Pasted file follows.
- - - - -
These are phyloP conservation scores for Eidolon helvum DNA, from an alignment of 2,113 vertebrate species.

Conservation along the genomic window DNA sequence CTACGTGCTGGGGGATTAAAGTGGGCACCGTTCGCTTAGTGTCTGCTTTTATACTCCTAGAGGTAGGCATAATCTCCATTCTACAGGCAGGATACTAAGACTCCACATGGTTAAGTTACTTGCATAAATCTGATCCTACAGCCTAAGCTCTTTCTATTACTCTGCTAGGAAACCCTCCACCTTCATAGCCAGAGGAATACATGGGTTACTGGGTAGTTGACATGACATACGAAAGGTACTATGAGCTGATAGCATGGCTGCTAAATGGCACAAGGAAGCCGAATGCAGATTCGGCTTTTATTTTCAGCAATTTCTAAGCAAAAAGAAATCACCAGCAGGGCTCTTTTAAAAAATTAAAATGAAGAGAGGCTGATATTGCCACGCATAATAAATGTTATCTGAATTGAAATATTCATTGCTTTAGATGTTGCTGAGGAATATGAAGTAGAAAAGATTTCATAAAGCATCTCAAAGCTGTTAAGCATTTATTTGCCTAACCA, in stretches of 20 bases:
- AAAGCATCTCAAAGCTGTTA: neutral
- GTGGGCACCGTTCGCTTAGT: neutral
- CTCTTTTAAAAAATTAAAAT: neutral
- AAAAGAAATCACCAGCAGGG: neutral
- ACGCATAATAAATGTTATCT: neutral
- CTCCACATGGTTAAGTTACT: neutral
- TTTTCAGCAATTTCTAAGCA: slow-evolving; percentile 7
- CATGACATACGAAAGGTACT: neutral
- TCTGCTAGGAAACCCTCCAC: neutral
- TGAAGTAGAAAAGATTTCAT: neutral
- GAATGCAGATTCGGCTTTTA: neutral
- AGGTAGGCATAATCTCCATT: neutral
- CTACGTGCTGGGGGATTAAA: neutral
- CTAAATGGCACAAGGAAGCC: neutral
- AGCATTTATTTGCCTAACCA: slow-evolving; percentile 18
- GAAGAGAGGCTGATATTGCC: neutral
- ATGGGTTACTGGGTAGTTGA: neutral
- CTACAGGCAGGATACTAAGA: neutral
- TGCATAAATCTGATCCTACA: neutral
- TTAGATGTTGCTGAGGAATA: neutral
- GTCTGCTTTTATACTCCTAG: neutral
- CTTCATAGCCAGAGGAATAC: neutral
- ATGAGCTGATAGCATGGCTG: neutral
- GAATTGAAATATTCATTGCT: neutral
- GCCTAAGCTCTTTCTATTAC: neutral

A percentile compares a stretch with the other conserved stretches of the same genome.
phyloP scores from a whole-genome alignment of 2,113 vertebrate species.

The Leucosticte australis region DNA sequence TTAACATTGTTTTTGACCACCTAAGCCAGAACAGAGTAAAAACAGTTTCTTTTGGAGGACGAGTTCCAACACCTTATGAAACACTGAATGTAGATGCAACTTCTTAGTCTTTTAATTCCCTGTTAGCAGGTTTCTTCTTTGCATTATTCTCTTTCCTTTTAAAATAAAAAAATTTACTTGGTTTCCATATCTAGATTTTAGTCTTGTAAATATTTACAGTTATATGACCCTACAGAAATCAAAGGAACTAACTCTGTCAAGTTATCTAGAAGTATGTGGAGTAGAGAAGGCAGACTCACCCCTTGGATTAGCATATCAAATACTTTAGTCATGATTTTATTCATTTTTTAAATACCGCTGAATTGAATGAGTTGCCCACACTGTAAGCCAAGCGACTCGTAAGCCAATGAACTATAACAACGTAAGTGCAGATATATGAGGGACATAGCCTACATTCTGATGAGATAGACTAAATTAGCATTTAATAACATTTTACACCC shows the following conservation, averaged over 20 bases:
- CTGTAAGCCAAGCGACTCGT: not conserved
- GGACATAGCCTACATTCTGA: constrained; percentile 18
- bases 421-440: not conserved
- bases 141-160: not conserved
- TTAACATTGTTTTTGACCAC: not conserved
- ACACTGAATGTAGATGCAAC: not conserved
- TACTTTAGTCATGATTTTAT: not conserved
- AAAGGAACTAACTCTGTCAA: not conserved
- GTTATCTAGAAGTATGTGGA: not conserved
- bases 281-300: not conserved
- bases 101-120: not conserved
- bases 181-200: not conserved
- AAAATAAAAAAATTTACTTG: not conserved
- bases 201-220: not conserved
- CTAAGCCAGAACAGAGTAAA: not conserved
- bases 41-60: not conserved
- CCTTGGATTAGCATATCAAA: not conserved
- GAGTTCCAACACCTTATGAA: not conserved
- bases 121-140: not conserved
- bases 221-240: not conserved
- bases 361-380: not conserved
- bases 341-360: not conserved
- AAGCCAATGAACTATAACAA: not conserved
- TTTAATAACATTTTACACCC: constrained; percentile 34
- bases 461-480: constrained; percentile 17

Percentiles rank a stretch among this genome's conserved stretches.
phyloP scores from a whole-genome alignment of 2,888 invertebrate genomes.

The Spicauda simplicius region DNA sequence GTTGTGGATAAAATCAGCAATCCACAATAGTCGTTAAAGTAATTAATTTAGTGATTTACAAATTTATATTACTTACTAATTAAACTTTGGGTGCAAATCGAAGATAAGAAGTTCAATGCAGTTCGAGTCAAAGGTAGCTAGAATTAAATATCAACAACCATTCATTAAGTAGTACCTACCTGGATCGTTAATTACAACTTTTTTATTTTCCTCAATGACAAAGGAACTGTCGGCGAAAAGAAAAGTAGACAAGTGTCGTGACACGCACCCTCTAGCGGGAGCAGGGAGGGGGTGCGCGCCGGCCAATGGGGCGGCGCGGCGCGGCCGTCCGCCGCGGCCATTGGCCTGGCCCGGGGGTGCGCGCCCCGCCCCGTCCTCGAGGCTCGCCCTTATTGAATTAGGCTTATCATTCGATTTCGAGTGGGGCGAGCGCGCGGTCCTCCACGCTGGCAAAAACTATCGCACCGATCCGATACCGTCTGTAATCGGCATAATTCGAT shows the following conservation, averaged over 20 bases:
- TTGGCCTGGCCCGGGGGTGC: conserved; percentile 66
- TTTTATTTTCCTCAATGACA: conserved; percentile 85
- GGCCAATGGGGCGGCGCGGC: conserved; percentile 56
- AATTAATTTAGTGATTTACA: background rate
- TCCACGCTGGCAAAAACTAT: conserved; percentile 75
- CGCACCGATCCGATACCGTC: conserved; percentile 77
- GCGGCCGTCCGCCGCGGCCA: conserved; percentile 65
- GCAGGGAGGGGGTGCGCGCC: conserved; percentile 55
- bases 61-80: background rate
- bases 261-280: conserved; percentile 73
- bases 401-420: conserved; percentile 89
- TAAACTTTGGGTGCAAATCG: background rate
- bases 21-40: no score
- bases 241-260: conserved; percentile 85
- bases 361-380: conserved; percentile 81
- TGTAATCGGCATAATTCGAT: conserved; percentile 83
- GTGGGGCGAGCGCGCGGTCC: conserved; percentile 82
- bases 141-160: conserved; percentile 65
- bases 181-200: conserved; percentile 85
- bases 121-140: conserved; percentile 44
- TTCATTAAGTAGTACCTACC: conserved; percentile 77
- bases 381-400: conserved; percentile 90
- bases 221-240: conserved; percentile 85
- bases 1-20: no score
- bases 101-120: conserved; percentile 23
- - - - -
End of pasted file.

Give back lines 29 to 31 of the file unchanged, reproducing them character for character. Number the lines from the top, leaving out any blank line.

phyloP scores from a whole-genome alignment of 2,113 vertebrate species.

The Leucosticte australis region DNA sequence TTAACATTGTTTTTGACCACCTAAGCCAGAACAGAGTAAAAACAGTTTCTTTTGGAGGACGAGTTCCAACACCTTATGAAACACTGAATGTAGATGCAACTTCTTAGTCTTTTAATTCCCTGTTAGCAGGTTTCTTCTTTGCATTATTCTCTTTCCTTTTAAAATAAAAAAATTTACTTGGTTTCCATATCTAGATTTTAGTCTTGTAAATATTTACAGTTATATGACCCTACAGAAATCAAAGGAACTAACTCTGTCAAGTTATCTAGAAGTATGTGGAGTAGAGAAGGCAGACTCACCCCTTGGATTAGCATATCAAATACTTTAGTCATGATTTTATTCATTTTTTAAATACCGCTGAATTGAATGAGTTGCCCACACTGTAAGCCAAGCGACTCGTAAGCCAATGAACTATAACAACGTAAGTGCAGATATATGAGGGACATAGCCTACATTCTGATGAGATAGACTAAATTAGCATTTAATAACATTTTACACCC shows the following conservation, averaged over 20 bases:
- CTGTAAGCCAAGCGACTCGT: not conserved